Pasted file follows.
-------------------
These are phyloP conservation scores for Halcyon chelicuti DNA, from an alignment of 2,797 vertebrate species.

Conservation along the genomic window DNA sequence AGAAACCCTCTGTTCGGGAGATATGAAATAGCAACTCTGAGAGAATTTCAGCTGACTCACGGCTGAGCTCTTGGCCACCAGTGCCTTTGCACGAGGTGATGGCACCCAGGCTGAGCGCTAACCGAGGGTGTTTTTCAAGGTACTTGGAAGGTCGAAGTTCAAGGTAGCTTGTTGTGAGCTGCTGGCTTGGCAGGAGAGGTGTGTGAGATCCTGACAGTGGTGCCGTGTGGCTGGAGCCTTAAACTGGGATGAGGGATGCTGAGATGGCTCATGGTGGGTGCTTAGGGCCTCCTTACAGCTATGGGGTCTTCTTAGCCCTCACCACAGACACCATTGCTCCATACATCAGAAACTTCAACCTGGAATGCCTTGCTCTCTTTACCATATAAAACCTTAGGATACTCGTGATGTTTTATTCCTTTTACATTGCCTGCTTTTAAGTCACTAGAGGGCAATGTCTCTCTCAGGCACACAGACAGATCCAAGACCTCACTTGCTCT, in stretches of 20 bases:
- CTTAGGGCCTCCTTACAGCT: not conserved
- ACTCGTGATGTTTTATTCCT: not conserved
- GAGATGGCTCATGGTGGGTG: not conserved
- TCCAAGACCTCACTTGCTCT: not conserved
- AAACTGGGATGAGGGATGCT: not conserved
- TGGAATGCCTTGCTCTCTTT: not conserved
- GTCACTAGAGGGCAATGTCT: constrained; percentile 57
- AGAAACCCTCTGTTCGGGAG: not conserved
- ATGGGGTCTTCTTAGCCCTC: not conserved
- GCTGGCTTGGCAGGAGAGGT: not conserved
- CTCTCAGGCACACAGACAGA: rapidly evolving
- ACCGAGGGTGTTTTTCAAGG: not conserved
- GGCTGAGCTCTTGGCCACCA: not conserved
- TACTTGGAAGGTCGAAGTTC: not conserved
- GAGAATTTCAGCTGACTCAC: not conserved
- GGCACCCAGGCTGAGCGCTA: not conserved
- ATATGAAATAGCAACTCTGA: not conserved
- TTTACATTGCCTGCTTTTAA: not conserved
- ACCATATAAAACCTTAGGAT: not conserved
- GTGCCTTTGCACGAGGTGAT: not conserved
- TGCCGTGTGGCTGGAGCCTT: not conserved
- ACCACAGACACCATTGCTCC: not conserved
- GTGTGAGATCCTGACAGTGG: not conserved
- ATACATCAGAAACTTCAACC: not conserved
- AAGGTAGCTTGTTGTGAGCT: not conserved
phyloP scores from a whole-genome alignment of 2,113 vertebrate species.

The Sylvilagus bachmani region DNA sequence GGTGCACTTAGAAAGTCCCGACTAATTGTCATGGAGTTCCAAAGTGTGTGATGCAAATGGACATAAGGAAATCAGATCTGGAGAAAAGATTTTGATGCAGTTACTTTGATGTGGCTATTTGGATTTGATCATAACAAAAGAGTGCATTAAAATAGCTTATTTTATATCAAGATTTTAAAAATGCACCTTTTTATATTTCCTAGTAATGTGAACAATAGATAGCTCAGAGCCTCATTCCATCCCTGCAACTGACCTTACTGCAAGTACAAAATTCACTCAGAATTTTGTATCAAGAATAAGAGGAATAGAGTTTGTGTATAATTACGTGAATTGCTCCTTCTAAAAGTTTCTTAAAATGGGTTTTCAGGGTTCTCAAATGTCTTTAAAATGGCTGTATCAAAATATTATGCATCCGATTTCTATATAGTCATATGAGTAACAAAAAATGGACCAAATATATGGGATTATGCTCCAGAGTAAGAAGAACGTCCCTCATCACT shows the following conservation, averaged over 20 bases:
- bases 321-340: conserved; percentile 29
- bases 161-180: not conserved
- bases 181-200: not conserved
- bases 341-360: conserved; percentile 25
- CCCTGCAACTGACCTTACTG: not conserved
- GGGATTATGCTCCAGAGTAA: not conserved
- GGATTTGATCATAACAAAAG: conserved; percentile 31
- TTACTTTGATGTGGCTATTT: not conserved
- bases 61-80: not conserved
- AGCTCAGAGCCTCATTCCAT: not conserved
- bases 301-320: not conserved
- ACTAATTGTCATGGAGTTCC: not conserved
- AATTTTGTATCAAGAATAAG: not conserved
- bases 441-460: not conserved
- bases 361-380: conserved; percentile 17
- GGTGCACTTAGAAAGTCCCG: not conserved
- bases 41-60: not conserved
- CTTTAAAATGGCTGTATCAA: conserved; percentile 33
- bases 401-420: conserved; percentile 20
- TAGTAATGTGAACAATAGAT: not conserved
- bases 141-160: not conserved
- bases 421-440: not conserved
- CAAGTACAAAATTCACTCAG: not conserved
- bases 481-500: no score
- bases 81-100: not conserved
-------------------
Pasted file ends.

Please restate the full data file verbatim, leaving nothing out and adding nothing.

These are phyloP conservation scores for Halcyon chelicuti DNA, from an alignment of 2,797 vertebrate species.

Conservation along the genomic window DNA sequence AGAAACCCTCTGTTCGGGAGATATGAAATAGCAACTCTGAGAGAATTTCAGCTGACTCACGGCTGAGCTCTTGGCCACCAGTGCCTTTGCACGAGGTGATGGCACCCAGGCTGAGCGCTAACCGAGGGTGTTTTTCAAGGTACTTGGAAGGTCGAAGTTCAAGGTAGCTTGTTGTGAGCTGCTGGCTTGGCAGGAGAGGTGTGTGAGATCCTGACAGTGGTGCCGTGTGGCTGGAGCCTTAAACTGGGATGAGGGATGCTGAGATGGCTCATGGTGGGTGCTTAGGGCCTCCTTACAGCTATGGGGTCTTCTTAGCCCTCACCACAGACACCATTGCTCCATACATCAGAAACTTCAACCTGGAATGCCTTGCTCTCTTTACCATATAAAACCTTAGGATACTCGTGATGTTTTATTCCTTTTACATTGCCTGCTTTTAAGTCACTAGAGGGCAATGTCTCTCTCAGGCACACAGACAGATCCAAGACCTCACTTGCTCT, in stretches of 20 bases:
- CTTAGGGCCTCCTTACAGCT: not conserved
- ACTCGTGATGTTTTATTCCT: not conserved
- GAGATGGCTCATGGTGGGTG: not conserved
- TCCAAGACCTCACTTGCTCT: not conserved
- AAACTGGGATGAGGGATGCT: not conserved
- TGGAATGCCTTGCTCTCTTT: not conserved
- GTCACTAGAGGGCAATGTCT: constrained; percentile 57
- AGAAACCCTCTGTTCGGGAG: not conserved
- ATGGGGTCTTCTTAGCCCTC: not conserved
- GCTGGCTTGGCAGGAGAGGT: not conserved
- CTCTCAGGCACACAGACAGA: rapidly evolving
- ACCGAGGGTGTTTTTCAAGG: not conserved
- GGCTGAGCTCTTGGCCACCA: not conserved
- TACTTGGAAGGTCGAAGTTC: not conserved
- GAGAATTTCAGCTGACTCAC: not conserved
- GGCACCCAGGCTGAGCGCTA: not conserved
- ATATGAAATAGCAACTCTGA: not conserved
- TTTACATTGCCTGCTTTTAA: not conserved
- ACCATATAAAACCTTAGGAT: not conserved
- GTGCCTTTGCACGAGGTGAT: not conserved
- TGCCGTGTGGCTGGAGCCTT: not conserved
- ACCACAGACACCATTGCTCC: not conserved
- GTGTGAGATCCTGACAGTGG: not conserved
- ATACATCAGAAACTTCAACC: not conserved
- AAGGTAGCTTGTTGTGAGCT: not conserved
phyloP scores from a whole-genome alignment of 2,113 vertebrate species.

The Sylvilagus bachmani region DNA sequence GGTGCACTTAGAAAGTCCCGACTAATTGTCATGGAGTTCCAAAGTGTGTGATGCAAATGGACATAAGGAAATCAGATCTGGAGAAAAGATTTTGATGCAGTTACTTTGATGTGGCTATTTGGATTTGATCATAACAAAAGAGTGCATTAAAATAGCTTATTTTATATCAAGATTTTAAAAATGCACCTTTTTATATTTCCTAGTAATGTGAACAATAGATAGCTCAGAGCCTCATTCCATCCCTGCAACTGACCTTACTGCAAGTACAAAATTCACTCAGAATTTTGTATCAAGAATAAGAGGAATAGAGTTTGTGTATAATTACGTGAATTGCTCCTTCTAAAAGTTTCTTAAAATGGGTTTTCAGGGTTCTCAAATGTCTTTAAAATGGCTGTATCAAAATATTATGCATCCGATTTCTATATAGTCATATGAGTAACAAAAAATGGACCAAATATATGGGATTATGCTCCAGAGTAAGAAGAACGTCCCTCATCACT shows the following conservation, averaged over 20 bases:
- bases 321-340: conserved; percentile 29
- bases 161-180: not conserved
- bases 181-200: not conserved
- bases 341-360: conserved; percentile 25
- CCCTGCAACTGACCTTACTG: not conserved
- GGGATTATGCTCCAGAGTAA: not conserved
- GGATTTGATCATAACAAAAG: conserved; percentile 31
- TTACTTTGATGTGGCTATTT: not conserved
- bases 61-80: not conserved
- AGCTCAGAGCCTCATTCCAT: not conserved
- bases 301-320: not conserved
- ACTAATTGTCATGGAGTTCC: not conserved
- AATTTTGTATCAAGAATAAG: not conserved
- bases 441-460: not conserved
- bases 361-380: conserved; percentile 17
- GGTGCACTTAGAAAGTCCCG: not conserved
- bases 41-60: not conserved
- CTTTAAAATGGCTGTATCAA: conserved; percentile 33
- bases 401-420: conserved; percentile 20
- TAGTAATGTGAACAATAGAT: not conserved
- bases 141-160: not conserved
- bases 421-440: not conserved
- CAAGTACAAAATTCACTCAG: not conserved
- bases 481-500: no score
- bases 81-100: not conserved